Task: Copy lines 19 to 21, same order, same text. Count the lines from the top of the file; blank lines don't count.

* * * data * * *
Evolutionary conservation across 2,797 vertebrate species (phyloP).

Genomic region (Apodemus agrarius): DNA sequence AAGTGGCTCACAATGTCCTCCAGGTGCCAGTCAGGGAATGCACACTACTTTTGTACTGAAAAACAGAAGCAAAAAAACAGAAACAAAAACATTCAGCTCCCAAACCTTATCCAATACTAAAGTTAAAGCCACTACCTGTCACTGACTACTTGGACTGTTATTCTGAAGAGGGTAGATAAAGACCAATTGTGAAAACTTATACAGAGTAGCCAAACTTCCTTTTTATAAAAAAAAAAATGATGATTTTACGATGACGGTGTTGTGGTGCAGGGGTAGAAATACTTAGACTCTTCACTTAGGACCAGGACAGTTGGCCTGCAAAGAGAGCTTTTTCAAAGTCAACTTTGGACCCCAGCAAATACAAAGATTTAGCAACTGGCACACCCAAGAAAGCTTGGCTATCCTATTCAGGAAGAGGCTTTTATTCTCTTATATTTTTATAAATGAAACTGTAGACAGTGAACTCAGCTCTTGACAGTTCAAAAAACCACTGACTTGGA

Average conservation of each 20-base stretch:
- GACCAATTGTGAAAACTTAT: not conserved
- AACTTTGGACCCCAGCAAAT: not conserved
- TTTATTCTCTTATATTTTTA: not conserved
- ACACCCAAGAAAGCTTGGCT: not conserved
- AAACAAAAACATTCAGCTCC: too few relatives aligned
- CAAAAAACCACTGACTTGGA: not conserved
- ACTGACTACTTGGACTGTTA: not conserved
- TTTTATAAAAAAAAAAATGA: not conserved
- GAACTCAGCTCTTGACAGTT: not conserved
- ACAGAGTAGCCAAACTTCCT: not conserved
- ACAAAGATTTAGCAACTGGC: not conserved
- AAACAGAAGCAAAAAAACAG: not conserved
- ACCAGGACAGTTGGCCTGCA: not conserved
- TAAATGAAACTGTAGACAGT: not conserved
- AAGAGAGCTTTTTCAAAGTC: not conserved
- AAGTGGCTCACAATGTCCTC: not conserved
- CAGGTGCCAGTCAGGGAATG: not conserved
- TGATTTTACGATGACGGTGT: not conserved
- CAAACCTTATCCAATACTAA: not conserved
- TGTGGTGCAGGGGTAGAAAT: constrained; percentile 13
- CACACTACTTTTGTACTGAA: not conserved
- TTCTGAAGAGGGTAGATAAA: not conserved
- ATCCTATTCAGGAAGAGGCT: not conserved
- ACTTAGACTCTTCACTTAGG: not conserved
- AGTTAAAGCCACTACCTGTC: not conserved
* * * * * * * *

- AAGTGGCTCACAATGTCCTC: not conserved
- CAGGTGCCAGTCAGGGAATG: not conserved
- TGATTTTACGATGACGGTGT: not conserved